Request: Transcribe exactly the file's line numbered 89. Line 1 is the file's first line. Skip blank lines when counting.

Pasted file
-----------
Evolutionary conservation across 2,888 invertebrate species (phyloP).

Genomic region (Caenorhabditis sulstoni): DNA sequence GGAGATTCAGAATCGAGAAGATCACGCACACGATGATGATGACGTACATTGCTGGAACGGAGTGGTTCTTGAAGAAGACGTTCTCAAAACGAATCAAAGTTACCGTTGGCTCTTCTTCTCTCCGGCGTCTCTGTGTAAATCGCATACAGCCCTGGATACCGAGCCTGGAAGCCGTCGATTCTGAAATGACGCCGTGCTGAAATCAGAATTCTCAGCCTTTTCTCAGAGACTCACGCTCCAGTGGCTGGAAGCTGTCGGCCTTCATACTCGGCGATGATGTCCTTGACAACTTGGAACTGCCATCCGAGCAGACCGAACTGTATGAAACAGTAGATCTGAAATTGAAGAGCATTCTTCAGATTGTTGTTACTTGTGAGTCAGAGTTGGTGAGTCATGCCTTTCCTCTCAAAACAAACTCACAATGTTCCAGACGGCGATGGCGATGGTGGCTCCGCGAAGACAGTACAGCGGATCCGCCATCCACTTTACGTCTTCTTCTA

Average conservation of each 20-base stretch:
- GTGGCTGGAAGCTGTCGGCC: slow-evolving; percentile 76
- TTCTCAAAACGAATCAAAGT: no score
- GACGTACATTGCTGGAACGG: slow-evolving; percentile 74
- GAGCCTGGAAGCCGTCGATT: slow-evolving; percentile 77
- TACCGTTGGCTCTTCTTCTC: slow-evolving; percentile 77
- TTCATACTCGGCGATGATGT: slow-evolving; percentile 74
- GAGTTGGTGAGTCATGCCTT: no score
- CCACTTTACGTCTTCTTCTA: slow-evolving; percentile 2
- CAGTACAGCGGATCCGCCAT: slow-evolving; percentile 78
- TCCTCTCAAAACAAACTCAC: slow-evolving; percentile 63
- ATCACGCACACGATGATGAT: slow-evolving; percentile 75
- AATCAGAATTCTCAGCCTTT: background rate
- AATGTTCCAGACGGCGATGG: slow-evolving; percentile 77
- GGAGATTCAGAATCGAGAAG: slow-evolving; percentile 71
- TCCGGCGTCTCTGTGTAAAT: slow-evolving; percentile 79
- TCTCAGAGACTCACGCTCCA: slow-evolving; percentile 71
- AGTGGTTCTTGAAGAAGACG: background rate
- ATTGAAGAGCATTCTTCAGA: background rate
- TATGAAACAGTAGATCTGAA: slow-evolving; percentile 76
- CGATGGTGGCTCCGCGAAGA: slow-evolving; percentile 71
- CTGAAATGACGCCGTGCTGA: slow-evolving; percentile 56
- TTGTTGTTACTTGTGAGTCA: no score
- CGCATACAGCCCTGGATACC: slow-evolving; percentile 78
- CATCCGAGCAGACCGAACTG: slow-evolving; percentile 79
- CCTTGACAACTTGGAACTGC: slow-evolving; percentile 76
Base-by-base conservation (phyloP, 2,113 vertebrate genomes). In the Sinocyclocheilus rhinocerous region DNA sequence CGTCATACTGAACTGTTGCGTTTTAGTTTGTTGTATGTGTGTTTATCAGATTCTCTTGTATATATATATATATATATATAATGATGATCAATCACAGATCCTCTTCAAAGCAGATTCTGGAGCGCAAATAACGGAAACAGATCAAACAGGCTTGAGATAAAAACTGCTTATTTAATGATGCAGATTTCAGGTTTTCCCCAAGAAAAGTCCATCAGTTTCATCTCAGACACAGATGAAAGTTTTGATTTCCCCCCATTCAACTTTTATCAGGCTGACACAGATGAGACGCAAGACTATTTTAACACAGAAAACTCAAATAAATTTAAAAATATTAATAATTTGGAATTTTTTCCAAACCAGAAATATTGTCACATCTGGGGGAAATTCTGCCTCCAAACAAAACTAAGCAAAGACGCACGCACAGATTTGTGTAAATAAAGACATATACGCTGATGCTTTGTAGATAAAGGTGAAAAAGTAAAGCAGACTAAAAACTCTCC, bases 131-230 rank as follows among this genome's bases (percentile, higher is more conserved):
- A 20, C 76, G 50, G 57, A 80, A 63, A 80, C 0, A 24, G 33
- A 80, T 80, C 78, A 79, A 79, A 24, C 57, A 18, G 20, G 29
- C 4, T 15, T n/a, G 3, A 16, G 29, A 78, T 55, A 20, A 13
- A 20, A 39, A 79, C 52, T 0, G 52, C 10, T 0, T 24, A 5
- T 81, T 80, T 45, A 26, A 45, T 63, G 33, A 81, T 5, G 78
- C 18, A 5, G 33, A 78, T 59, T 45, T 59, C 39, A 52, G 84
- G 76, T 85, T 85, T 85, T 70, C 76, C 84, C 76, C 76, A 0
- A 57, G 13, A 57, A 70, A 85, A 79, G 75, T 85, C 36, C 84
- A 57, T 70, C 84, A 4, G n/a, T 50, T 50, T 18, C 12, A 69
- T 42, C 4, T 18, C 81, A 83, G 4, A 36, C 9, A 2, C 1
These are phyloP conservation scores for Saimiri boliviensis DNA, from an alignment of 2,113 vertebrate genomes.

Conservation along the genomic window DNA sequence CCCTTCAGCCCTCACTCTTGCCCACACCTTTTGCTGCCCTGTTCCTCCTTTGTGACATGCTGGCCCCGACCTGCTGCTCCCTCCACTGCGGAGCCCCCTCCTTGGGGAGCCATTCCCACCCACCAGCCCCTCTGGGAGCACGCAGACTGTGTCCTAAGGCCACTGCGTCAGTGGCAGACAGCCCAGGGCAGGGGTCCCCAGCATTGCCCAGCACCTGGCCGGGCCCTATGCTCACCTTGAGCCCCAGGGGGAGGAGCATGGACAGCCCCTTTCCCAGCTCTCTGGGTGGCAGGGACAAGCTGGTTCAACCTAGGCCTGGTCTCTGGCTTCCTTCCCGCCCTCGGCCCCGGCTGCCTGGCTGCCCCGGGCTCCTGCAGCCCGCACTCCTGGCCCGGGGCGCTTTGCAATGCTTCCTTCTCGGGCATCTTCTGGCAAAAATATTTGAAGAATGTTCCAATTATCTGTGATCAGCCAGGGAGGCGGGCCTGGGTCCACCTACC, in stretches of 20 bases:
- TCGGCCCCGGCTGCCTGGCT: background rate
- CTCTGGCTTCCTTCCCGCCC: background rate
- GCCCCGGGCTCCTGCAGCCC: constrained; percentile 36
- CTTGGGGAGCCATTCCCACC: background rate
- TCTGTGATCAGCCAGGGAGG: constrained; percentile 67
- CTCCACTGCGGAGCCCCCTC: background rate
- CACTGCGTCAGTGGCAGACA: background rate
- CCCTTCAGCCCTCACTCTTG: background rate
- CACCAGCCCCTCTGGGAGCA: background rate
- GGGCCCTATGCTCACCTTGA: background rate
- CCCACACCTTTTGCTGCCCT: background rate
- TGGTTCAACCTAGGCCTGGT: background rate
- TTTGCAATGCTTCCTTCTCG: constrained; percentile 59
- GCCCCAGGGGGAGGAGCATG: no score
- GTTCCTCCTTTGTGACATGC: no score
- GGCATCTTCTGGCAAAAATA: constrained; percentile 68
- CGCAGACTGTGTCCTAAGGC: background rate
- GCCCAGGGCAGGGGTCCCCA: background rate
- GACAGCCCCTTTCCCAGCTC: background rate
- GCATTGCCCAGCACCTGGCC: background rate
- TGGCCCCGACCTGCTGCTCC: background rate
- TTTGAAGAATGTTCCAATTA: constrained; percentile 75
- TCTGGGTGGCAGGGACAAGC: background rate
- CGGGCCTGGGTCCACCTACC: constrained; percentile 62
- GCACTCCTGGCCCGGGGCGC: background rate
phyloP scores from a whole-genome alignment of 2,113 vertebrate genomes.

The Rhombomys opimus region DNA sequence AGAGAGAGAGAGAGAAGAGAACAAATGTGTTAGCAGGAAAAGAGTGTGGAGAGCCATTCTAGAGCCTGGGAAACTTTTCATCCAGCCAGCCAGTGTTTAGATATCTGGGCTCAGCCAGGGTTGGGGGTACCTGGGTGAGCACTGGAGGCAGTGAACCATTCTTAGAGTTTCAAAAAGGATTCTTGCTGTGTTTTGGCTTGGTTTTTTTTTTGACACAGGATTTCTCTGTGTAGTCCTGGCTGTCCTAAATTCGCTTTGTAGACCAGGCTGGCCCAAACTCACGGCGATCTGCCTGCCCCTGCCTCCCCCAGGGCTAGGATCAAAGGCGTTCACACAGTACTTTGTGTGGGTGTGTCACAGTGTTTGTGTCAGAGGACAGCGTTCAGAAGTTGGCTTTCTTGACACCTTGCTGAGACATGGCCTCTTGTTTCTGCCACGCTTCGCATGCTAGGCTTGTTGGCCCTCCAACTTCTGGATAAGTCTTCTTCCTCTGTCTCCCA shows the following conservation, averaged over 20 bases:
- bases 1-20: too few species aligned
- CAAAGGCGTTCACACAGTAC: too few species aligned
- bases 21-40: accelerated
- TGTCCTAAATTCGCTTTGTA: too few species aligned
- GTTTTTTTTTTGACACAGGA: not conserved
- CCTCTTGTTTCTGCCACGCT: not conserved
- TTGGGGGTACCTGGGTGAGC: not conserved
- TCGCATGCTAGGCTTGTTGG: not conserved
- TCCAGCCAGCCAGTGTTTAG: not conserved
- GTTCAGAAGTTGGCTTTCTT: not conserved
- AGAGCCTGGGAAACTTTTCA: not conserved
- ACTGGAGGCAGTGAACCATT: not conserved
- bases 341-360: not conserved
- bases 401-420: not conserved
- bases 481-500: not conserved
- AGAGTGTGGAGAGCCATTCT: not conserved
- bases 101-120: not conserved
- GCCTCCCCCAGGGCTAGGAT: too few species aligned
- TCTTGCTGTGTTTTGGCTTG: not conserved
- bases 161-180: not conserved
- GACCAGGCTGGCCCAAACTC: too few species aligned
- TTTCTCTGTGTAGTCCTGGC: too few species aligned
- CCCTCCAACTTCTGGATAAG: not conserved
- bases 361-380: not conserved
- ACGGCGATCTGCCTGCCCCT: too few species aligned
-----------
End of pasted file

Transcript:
- GACCAGGCTGGCCCAAACTC: too few species aligned